N-3B

Years in service: 1959 to 2000s

The distinctively fur-trimmed N3B parka (or snorkel parka) is likely the warmest of the surplus jackets. The original parkas were intended for wear in prohibitively cold conditions, and are longer and heavier than most other jackets listed here. They have slant packets at the chest and flap pockets lower on the coat, and a panel that fastens with loops across the zipper to keep out wind. Most modern versions use synthetic fur around the hood. Vintage versions aren’t quite as in demand as fishtail parks, and so aren’t as expensive as one might think (although vintage fur can be, frankly, gross).

F2

Years in service: 1980s and 1990s

This French jacket is the only non-U.S.-originated piece on my list. It started popping up more in a civilian context in the mid 2000s when people were looking for a more fitted milsurp jacket than they had in the past. Hedi Slimane designed an F2-style jacket for Dior Homme in 2005. Widely available in European surplus shops, it was also a rarity in the United States, adding to its appeal here. F2s have pointed lapels that arguably look best turned up, two vertical zip pockets on the chest near the buttoned closure, and two lower flapped pockets. The hem and cuffs are trimmed with some elastic, which can wear out on heavily worn models. Vintage models are sized by chest size and generic lengths (i.e., short, medium, long), and they definitely fit smaller than U.S. jackets in parallel sizes. Brands like APC regularly make versions of the F2, their sizes are more reliable.

Shopping for jackets

Almost all of these jackets are available vintage (e.g., previously issued to and worn by the military), new civilian (e.g., Alpha’s slim fit models), or designer (e.g., the Raf Simons fishtail parkas). Your best choice depends on what you value in a jacket:

  • Vintage models can be cheap, well-made, and full of character (and sometimes cigarette smoke) but condition and fit are widely variable.
  • New civilian models often fit well and reliably, but construction and materials are sometimes not as strong as the originals on which they’re based. If you want your military jacket made in the United States, few jackets in this category are.
  • Designers interpret originals in interesting ways, and such models can be made to very high standards, but they’re expensive. And more refined fabrics can also be fragile relative to military surplus.

If you’re shopping vintage, a few things to keep in mind:

  • These jackets have been made for actual military use, but also specifically for civilian use for decades. So vintage does not necessarily mean made to military specifications.
  • Some vintage jackets retain patches and insignia from previous owners, and wearing genuine military patches as a civilian is controversial, especially among veterans.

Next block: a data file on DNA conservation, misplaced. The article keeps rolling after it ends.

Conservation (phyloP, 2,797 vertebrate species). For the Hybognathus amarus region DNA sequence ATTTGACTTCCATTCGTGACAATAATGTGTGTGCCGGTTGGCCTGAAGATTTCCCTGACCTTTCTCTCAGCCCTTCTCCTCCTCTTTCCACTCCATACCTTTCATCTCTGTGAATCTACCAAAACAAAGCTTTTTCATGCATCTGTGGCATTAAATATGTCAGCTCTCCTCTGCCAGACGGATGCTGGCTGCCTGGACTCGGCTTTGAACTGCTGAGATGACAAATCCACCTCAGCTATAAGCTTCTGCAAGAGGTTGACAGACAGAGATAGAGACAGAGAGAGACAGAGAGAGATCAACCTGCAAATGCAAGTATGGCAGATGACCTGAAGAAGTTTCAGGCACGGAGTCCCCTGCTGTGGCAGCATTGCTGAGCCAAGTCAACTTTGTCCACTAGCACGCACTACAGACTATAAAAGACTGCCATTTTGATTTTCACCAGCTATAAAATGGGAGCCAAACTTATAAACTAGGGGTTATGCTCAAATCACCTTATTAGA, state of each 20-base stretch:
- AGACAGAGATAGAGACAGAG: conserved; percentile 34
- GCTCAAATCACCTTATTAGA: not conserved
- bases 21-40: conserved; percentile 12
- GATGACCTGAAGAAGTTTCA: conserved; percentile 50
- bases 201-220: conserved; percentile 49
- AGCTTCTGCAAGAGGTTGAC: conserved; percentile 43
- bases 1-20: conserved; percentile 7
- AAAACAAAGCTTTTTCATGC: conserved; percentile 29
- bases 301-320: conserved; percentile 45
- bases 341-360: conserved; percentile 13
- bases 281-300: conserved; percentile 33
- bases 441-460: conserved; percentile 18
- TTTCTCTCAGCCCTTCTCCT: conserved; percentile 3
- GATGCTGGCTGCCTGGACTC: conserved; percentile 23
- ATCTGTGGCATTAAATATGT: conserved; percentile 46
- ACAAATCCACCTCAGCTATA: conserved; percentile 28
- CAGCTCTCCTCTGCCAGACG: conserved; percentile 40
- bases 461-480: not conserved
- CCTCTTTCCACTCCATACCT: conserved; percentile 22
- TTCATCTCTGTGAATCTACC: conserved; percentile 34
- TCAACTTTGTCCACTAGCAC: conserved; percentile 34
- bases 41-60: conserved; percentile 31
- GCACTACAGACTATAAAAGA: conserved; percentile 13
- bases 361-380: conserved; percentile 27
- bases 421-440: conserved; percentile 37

• Most of these pieces weren’t designed to be worn with jeans and a tshirt; they were supposed to be worn as part of an ensemble issued for specific deployments. Because they were meant to fit over or under other layers, vintage pieces can be tough to size. Check measurements and for best results be a little more flexible on fit than you would be for a sportcoat.
  • High prices often mark an item high in demand by collectors, who know what details mark rare or desirable jackets. Collectors sometimes seek specific pieces from specific contracts between the U.S. military and manufacturers. For normal wear you don’t need to be that picky.
  • You should be able to find a decent condition version of any of these jackets for under $100.

-Pete

I enjoyed seeing Reddit user Manoucher’s process in creating a waxed cotton Swedish Army anorak for himself. It cost him, in total, about $35. Of course, this style of anorak is much more freely available in Swedish military surplus shops than our own, though a search on Google or eBay for “Swedish Parka” or “Swedish Anorak” reveals a few affordable options.
The basics: bought the Parka for about $15. Altered the sides to make it a little trimmer (it’s designed as snow camoflage overwear). Dyed it using $5 worth of dye. Then proofed it with a $12 bar of wax and a hair drier. The result looks pretty darn good.

I enjoyed seeing Reddit user Manoucher’s process in creating a waxed cotton Swedish Army anorak for himself. It cost him, in total, about $35. Of course, this style of anorak is much more freely available in Swedish military surplus shops than our own, though a search on Google or eBay for “Swedish Parka” or “Swedish Anorak” reveals a few affordable options.